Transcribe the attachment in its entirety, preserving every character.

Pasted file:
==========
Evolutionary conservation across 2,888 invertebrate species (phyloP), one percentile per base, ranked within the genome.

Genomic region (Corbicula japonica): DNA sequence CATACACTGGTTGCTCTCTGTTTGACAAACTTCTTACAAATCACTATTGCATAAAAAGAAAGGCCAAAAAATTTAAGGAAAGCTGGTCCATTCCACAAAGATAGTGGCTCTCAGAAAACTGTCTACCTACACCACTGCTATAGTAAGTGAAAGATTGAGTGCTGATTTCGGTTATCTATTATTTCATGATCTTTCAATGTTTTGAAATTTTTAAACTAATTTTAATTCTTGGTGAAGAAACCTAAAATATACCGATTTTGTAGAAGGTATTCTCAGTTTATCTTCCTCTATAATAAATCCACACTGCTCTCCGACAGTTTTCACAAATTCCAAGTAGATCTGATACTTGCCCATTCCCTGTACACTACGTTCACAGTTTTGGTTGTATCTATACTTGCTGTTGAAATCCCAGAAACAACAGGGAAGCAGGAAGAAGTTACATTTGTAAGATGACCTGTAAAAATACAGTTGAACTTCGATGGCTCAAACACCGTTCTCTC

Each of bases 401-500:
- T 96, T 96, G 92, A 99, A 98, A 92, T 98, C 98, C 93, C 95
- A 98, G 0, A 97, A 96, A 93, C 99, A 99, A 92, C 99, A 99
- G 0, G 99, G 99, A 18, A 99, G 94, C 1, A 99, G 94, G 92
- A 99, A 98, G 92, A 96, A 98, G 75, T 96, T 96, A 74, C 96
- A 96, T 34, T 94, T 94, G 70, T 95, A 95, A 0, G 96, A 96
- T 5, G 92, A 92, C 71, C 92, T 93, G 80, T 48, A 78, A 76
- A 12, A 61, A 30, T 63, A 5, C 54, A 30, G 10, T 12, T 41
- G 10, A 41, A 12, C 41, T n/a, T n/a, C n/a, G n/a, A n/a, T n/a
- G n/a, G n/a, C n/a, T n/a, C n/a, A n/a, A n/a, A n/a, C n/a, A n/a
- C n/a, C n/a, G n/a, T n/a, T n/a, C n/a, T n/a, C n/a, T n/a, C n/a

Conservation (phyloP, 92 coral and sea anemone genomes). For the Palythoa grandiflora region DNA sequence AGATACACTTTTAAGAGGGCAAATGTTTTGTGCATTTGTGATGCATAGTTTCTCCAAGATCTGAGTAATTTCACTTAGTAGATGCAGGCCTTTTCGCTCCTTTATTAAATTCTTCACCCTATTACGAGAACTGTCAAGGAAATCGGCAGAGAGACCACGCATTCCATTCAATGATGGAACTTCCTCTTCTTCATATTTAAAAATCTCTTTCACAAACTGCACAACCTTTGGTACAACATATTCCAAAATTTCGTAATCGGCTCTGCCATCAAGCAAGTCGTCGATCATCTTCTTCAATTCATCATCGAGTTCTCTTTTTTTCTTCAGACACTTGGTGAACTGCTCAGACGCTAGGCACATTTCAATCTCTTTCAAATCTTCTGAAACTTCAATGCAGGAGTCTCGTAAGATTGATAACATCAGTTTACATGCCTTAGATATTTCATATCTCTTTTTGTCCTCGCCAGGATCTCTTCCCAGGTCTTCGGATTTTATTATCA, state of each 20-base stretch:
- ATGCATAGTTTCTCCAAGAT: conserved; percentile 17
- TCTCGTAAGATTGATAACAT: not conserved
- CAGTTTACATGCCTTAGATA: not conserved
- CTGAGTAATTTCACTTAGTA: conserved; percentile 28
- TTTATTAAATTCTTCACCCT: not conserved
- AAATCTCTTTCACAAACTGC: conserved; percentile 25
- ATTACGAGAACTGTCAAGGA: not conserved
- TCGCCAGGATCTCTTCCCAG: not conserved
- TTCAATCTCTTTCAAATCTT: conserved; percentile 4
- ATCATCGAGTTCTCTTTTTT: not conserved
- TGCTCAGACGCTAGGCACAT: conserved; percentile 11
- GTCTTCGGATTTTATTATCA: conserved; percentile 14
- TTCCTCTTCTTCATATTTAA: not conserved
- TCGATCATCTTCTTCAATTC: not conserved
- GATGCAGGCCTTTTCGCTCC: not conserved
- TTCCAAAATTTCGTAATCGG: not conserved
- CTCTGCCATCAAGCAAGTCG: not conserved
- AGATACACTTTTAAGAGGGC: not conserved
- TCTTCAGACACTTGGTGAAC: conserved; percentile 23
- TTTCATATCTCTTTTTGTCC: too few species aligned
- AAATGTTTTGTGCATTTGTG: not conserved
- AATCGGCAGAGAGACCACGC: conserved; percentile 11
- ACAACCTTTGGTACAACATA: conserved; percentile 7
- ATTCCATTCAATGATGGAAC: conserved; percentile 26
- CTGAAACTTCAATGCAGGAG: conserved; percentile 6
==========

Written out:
Evolutionary conservation across 2,888 invertebrate species (phyloP), one percentile per base, ranked within the genome.

Genomic region (Corbicula japonica): DNA sequence CATACACTGGTTGCTCTCTGTTTGACAAACTTCTTACAAATCACTATTGCATAAAAAGAAAGGCCAAAAAATTTAAGGAAAGCTGGTCCATTCCACAAAGATAGTGGCTCTCAGAAAACTGTCTACCTACACCACTGCTATAGTAAGTGAAAGATTGAGTGCTGATTTCGGTTATCTATTATTTCATGATCTTTCAATGTTTTGAAATTTTTAAACTAATTTTAATTCTTGGTGAAGAAACCTAAAATATACCGATTTTGTAGAAGGTATTCTCAGTTTATCTTCCTCTATAATAAATCCACACTGCTCTCCGACAGTTTTCACAAATTCCAAGTAGATCTGATACTTGCCCATTCCCTGTACACTACGTTCACAGTTTTGGTTGTATCTATACTTGCTGTTGAAATCCCAGAAACAACAGGGAAGCAGGAAGAAGTTACATTTGTAAGATGACCTGTAAAAATACAGTTGAACTTCGATGGCTCAAACACCGTTCTCTC

Each of bases 401-500:
- T 96, T 96, G 92, A 99, A 98, A 92, T 98, C 98, C 93, C 95
- A 98, G 0, A 97, A 96, A 93, C 99, A 99, A 92, C 99, A 99
- G 0, G 99, G 99, A 18, A 99, G 94, C 1, A 99, G 94, G 92
- A 99, A 98, G 92, A 96, A 98, G 75, T 96, T 96, A 74, C 96
- A 96, T 34, T 94, T 94, G 70, T 95, A 95, A 0, G 96, A 96
- T 5, G 92, A 92, C 71, C 92, T 93, G 80, T 48, A 78, A 76
- A 12, A 61, A 30, T 63, A 5, C 54, A 30, G 10, T 12, T 41
- G 10, A 41, A 12, C 41, T n/a, T n/a, C n/a, G n/a, A n/a, T n/a
- G n/a, G n/a, C n/a, T n/a, C n/a, A n/a, A n/a, A n/a, C n/a, A n/a
- C n/a, C n/a, G n/a, T n/a, T n/a, C n/a, T n/a, C n/a, T n/a, C n/a

Conservation (phyloP, 92 coral and sea anemone genomes). For the Palythoa grandiflora region DNA sequence AGATACACTTTTAAGAGGGCAAATGTTTTGTGCATTTGTGATGCATAGTTTCTCCAAGATCTGAGTAATTTCACTTAGTAGATGCAGGCCTTTTCGCTCCTTTATTAAATTCTTCACCCTATTACGAGAACTGTCAAGGAAATCGGCAGAGAGACCACGCATTCCATTCAATGATGGAACTTCCTCTTCTTCATATTTAAAAATCTCTTTCACAAACTGCACAACCTTTGGTACAACATATTCCAAAATTTCGTAATCGGCTCTGCCATCAAGCAAGTCGTCGATCATCTTCTTCAATTCATCATCGAGTTCTCTTTTTTTCTTCAGACACTTGGTGAACTGCTCAGACGCTAGGCACATTTCAATCTCTTTCAAATCTTCTGAAACTTCAATGCAGGAGTCTCGTAAGATTGATAACATCAGTTTACATGCCTTAGATATTTCATATCTCTTTTTGTCCTCGCCAGGATCTCTTCCCAGGTCTTCGGATTTTATTATCA, state of each 20-base stretch:
- ATGCATAGTTTCTCCAAGAT: conserved; percentile 17
- TCTCGTAAGATTGATAACAT: not conserved
- CAGTTTACATGCCTTAGATA: not conserved
- CTGAGTAATTTCACTTAGTA: conserved; percentile 28
- TTTATTAAATTCTTCACCCT: not conserved
- AAATCTCTTTCACAAACTGC: conserved; percentile 25
- ATTACGAGAACTGTCAAGGA: not conserved
- TCGCCAGGATCTCTTCCCAG: not conserved
- TTCAATCTCTTTCAAATCTT: conserved; percentile 4
- ATCATCGAGTTCTCTTTTTT: not conserved
- TGCTCAGACGCTAGGCACAT: conserved; percentile 11
- GTCTTCGGATTTTATTATCA: conserved; percentile 14
- TTCCTCTTCTTCATATTTAA: not conserved
- TCGATCATCTTCTTCAATTC: not conserved
- GATGCAGGCCTTTTCGCTCC: not conserved
- TTCCAAAATTTCGTAATCGG: not conserved
- CTCTGCCATCAAGCAAGTCG: not conserved
- AGATACACTTTTAAGAGGGC: not conserved
- TCTTCAGACACTTGGTGAAC: conserved; percentile 23
- TTTCATATCTCTTTTTGTCC: too few species aligned
- AAATGTTTTGTGCATTTGTG: not conserved
- AATCGGCAGAGAGACCACGC: conserved; percentile 11
- ACAACCTTTGGTACAACATA: conserved; percentile 7
- ATTCCATTCAATGATGGAAC: conserved; percentile 26
- CTGAAACTTCAATGCAGGAG: conserved; percentile 6